The subject matter described herein addresses the key component of image-based ultrasound annotation, intra-operative deformable registration of pre-operative CT/MR images with intra-operative 3D ultrasound images. It promotes the use of vascular and surface models from the pre-operative images to drive the registration process. One of its strengths is that those models specify the location, scale, orientation, and type of measure to be made in the intra-operative data to determine the validity of a transform. Those focused measures also specify how the parameters of the deformable transform should be updated to improve the registration of the pre- and intra-operative data. This makes the system uniquely accurate and fast. Extensions based on the physics of ultrasound acquisition and liver vessel and surface deformation are described herein. These extensions embody a philosophy that is applicable to other deformable registration strategies. Extensive and well-powered tests to compare the accuracy and speed of the base and extended implementations using clinical PLL-RFA data are also described. An ultrasound annotation system that meets radiologists' speed and accuracy requirements does not exist; preliminary results indicate the present implementation will be the first.
Although the examples described herein for hierarchical model-to-image registration relate primarily to surgical guidance applications, the subject matter described herein is not limited to such applications. For example, the registration methods described herein may be used in any application in which it is desirable to rapidly register a blood vessel model with blood vessel image data. Examples of such applications include disease diagnosis, disease staging, surgical planning, transplant planning, etc.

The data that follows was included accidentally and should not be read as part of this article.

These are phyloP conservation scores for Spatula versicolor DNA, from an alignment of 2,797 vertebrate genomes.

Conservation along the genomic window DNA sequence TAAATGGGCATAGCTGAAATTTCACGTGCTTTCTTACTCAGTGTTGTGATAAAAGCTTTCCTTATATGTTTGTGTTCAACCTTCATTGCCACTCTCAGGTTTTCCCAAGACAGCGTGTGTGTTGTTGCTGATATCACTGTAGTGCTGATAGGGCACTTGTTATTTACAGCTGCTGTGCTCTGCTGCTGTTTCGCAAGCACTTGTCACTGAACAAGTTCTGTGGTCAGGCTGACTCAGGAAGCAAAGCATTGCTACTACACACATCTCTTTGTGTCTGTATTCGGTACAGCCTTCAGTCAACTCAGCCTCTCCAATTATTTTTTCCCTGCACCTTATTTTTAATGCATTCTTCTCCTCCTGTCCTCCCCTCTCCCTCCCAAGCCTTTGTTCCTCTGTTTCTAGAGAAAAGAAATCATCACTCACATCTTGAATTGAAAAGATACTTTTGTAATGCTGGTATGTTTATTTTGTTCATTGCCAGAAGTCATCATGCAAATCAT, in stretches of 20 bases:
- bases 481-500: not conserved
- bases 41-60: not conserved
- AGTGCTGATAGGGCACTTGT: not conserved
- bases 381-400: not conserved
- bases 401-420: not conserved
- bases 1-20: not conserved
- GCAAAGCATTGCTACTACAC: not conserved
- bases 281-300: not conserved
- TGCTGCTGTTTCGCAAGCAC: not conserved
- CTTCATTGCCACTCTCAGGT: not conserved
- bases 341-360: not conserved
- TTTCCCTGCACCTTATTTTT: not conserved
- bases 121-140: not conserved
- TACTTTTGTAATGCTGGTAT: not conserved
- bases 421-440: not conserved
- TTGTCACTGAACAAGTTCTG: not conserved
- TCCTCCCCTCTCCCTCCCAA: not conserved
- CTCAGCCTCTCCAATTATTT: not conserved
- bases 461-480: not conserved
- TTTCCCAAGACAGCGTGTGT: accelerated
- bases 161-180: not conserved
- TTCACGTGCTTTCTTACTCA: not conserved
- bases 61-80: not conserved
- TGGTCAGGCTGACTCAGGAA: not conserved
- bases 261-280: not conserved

V. Reference List
The following citations correspond to the shortened citations listed above. Each of the references represented by these citations is hereby incorporated herein by reference in its entirety.
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It will be understood that various details of the invention may be changed without departing from the scope of the invention. Furthermore, the foregoing description is for the purpose of illustration only, and not for the purpose of limitation.
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|Dec 16, 2009||AS||Assignment|
Owner name: UNIVERSITY OF NORTH CAROLINA AT CHAPEL HILL, THE,
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Free format text: ASSIGNMENT OF ASSIGNORS INTEREST;ASSIGNORS:AYLWARD, STEPHEN;BULLITT, ELIZABETH;JOMIER, JULIEN;SIGNING DATES FROM 20070402 TO 20071119;REEL/FRAME:023659/0896